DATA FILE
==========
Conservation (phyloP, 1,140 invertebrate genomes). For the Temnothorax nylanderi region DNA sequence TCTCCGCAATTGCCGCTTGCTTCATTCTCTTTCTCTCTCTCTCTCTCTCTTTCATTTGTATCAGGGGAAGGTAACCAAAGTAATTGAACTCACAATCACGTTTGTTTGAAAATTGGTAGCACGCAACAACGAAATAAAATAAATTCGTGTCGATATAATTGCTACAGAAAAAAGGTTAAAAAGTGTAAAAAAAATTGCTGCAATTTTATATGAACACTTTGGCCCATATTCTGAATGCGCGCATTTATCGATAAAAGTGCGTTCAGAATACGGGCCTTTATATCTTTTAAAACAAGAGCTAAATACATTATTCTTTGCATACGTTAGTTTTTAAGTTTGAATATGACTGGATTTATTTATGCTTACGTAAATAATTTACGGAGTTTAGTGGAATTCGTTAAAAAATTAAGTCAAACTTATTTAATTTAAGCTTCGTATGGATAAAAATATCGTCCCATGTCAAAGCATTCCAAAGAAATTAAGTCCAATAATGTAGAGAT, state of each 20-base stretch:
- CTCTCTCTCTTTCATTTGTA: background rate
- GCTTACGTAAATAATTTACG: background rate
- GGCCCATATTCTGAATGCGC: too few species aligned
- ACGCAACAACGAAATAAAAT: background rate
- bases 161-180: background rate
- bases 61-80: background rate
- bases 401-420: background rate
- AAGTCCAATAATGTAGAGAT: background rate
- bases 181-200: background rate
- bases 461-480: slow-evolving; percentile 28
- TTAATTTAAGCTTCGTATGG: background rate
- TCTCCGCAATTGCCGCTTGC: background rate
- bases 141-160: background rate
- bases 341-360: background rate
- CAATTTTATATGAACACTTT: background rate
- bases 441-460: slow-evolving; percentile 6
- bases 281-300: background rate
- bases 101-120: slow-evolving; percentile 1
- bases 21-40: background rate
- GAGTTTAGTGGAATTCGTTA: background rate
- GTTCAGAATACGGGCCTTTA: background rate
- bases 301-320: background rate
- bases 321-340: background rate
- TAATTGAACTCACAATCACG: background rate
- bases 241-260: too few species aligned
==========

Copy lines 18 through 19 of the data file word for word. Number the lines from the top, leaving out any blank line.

- bases 281-300: background rate
- bases 101-120: slow-evolving; percentile 1